Music News

Aloha Winter Music Festival Is About Fighting Cancer, Fun, and "Celebrating Life on the Beach"

Dave Neri is no stranger to helping out people out by raising cash for their good causes through music. A Fort Lauderdale resident for almost 40 years, he's hosted and performed benefits since he was 17, first with the Muscular Dystrophy Association. He's done the toy run for Joe DiMaggio Children's Hospital Foundation for about six years, and played with bands at the South Florida Tattoo Expo to support the same cause for over a decade.

This season of giving, he dedicating many hours and offering over 35 (35!) bands a stage at the Aloha Winter Festival to raise funds for Claudia, the mother of one of our writers, Natayla Jones, who is suffering from cancer.

"I know that music is a very powerful tool." Neri says, "And it helps. I have an autistic child myself, so I don't mind doing anything to help children or anyone get through life. Whatever we can do."

Aloha is taking over two venues -- Da Big Kahuna and Sopranos Dueling Piano Bar -- at Fort Lauderdale Beach Place this Sunday with four stages and 13 hours of music. The invite claims: "Aloha in the Hawaiian language means affection, peace, compassion, and mercy." It also means hello and goodbye. "We made it like 'Hello, Winter,'" Neri says, "because we're tired of sweating our asses off, and we're welcoming winter. It's like a change in Florida, everyone starts being nice to each other. We decided to extend that to Claudia. When someone's in pain or suffering, and we can help, we're all for that."

Natalya Jones says, "It's really a fantastic thing Oski, Dave, and Colby are doing for my mom. There is no cure for her cancer, multiple myeloma associated amyloidosis, so expenses regarding medical bills are going to be tough since this particular disease has the span of a lifetime." Neri points out that, "The money won't make her rich by any means, but you can't work when you're that sick."

Jones continues, "We've had to change everything - we have to be extremely sterile around her, can't have a real Christmas tree for example and have various hand sanitizers set up everywhere in the house. On the positive side though, we are extremely grateful for all the help we are receiving, from family to friends and even strangers. I can't tell you how touching it is when someone who doesn't even know me makes a donation for my mom! It's overwhelming, but my mom is a fighter, and I know she's got this. My mom can take on anything, and she has the support of her five kids and everyone else."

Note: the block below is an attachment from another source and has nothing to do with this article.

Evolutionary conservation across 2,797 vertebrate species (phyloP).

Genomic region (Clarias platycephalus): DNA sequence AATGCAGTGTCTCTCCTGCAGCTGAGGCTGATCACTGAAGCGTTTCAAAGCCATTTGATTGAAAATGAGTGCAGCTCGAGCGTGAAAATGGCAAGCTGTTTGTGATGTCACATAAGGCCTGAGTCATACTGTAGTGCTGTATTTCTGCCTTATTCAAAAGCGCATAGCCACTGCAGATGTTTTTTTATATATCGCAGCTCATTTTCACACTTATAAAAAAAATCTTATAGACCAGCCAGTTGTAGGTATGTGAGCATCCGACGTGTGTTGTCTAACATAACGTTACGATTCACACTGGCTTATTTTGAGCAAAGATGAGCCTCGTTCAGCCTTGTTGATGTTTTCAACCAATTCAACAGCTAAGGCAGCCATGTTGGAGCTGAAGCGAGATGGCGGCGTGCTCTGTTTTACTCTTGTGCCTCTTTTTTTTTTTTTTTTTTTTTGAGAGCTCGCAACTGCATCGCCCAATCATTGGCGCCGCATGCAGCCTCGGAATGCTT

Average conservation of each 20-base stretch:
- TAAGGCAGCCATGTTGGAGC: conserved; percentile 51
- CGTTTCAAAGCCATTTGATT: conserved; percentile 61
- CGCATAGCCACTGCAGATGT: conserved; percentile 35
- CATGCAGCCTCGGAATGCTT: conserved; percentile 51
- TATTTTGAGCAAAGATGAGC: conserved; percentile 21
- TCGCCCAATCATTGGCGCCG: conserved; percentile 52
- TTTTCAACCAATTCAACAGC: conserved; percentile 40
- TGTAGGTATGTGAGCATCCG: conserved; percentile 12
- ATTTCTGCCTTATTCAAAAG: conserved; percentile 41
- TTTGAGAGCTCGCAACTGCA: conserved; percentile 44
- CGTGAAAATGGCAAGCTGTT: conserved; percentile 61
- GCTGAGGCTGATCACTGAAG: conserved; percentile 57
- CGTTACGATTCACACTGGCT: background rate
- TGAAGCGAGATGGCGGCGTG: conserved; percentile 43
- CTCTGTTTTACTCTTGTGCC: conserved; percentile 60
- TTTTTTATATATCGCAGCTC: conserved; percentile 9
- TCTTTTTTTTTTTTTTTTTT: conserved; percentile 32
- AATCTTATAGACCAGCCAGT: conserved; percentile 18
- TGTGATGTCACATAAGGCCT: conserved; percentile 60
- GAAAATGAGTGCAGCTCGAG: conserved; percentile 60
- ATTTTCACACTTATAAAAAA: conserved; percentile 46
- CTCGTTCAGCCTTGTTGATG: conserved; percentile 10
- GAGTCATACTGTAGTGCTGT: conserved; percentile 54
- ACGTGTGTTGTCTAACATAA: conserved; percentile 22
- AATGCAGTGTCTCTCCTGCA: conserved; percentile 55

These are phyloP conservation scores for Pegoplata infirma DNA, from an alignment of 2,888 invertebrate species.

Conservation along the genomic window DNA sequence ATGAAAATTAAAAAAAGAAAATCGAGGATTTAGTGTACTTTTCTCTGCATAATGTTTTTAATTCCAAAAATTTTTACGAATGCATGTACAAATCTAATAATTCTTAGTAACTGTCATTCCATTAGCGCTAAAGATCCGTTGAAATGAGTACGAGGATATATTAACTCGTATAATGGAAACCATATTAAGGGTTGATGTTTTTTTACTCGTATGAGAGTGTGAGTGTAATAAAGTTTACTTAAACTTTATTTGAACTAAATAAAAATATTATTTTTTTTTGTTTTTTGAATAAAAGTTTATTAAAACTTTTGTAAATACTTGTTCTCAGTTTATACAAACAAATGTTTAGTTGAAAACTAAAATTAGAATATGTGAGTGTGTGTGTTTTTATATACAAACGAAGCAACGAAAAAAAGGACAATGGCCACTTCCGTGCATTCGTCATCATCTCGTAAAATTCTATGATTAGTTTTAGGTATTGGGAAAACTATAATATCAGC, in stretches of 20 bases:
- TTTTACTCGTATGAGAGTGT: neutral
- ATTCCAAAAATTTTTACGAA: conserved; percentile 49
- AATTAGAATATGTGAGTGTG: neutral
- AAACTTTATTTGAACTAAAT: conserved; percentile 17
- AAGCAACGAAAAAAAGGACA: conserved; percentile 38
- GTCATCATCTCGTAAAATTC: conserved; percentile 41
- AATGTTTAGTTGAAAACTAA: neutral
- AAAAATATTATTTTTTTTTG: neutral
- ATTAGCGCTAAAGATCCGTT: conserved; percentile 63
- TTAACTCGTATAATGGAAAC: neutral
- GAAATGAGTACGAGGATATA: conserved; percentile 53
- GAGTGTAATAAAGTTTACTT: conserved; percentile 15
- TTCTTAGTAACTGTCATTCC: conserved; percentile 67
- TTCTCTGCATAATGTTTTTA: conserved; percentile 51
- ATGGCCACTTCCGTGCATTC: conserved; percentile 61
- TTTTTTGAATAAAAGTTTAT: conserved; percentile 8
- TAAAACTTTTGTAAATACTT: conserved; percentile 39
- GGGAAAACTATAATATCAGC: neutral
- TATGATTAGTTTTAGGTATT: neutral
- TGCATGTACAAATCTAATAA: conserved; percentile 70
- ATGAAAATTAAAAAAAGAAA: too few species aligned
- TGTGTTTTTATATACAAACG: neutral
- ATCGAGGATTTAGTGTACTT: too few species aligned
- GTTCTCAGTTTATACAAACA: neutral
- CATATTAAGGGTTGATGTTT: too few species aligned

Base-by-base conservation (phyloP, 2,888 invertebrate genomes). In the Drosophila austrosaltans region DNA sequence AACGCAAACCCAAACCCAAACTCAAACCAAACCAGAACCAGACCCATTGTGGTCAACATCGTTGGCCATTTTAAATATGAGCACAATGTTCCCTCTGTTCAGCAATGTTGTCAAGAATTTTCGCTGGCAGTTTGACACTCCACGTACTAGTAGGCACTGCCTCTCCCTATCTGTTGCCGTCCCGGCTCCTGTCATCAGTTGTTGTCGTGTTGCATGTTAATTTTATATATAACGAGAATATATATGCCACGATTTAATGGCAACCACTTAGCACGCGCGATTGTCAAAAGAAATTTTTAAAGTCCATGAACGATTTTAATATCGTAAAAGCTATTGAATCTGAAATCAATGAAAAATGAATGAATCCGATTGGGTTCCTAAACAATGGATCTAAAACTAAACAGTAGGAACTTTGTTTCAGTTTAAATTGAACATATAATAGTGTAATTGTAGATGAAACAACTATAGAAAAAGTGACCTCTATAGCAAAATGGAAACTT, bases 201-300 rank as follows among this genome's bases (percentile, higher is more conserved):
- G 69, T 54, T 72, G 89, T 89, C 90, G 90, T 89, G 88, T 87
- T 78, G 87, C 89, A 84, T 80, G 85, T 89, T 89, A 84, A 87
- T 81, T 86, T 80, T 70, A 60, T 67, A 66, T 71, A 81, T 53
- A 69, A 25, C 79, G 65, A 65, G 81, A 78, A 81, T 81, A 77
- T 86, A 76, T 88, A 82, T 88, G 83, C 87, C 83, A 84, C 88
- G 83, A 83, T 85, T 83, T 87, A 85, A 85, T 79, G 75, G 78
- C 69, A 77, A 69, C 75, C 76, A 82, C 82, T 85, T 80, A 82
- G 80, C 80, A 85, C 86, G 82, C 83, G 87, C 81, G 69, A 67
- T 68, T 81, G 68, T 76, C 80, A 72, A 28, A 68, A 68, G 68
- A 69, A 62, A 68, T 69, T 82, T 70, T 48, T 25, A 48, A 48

One of the three dollars for entrance fees goes directly to Claudia. "Natalya's always such a giving person to everybody," Neri says. And of his partner in this project, Colby Taylor, Neri adds, "He's such a nice guy, he'd give the shirt of his back to anybody." There's also Oski Gonzalez, who, Neri notes, "is very hard working and one of the most giving people I know." Together they are helping to fight cancer and exposing bands and their music to people who might not otherwise every hear them. "It's also great venues like Sopranos and the Kahuna are willing to help out and get everything done. It's amazing," he adds.

And Neri has a long background in music. In the '80s, he was in the band called Taken. He then joined the Headway who performed the Paul and Ron "Have a Hectic Day" theme song. He toured for about six years with Goth theatrical act the Wicked Screaming Squirts and played shows with Marilyn Manson. Next he played with Chicken for Chico. Now, with Colby Taylor, they're in an electro theatrical duo called Merger and the Black Machine. They also host the Altered Fest, an electronic music and animation festival that was at Kahuna before; but they're in need of a bigger venue. He's also working on two soundtracks and a movie. To top it off, Neri has a full time job as a cook at Da Big Kahuna, and he has three kids.

He pointed out a few standouts in the lineup, including Kingdoms and Crowns, "They're a very bluesy like rock band," he says, and they play all original music like most of the bands at Aloha. "We like to break out artists," Neri adds. There's Chris Dopey, an "amazing country artist with some blues, very original." Sopranos' stage will include more country acts. There'll be the pop-folk of Carly Jo Jackson and surf rock of Jimmy and the Stingrays. Bottles Belafonte is performing and is also a sponsor. He owns 4MK, For Mankind, and Neri says, "His message is just give love, and help each other out."

The School of Rock band will be opening with a special one hour set. They're also a sponsor. Neri wanted a children's band to open it, like a choir, since it's taking place on a Sunday. "I'm not like a spiritual kind of person, but I do believe in vibes, and what you send out, you also receive." And with Aloha, Neri is, he says, "giving people fun, celebrating life on the beach." And hopefully all that good energy will return to him three-fold.

The Aloha Winter Music Festival. Starts noon, ends midnight, Sunday, December 8, 2013. at Da Big Kahuna and Sopranos, 17 S. Ft. Lauderdale Beach Blvd., Fort Lauderdale. All ages til 9pm. $1 of the door cover goes to help fight cancer. Tickets are only $3 and you can print the flyer and get in free. Visit Facebook. Read more about Claudia here. And "like" her Facebook page.


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Liz has her master’s degree in religion from Florida State University. She has since written for publications and outlets such as Miami New Times, Rolling Stone, Pitchfork, Ocean Drive, the Huffington Post, NBC Miami, Time Out Miami, Insomniac, the Daily Dot, and the Atlantic. Liz spent three years as New Times Broward-Palm Beach’s music editor, was the weekend news editor at Inverse, and is currently the managing editor at Tom Tom Magazine.
Contact: Liz Tracy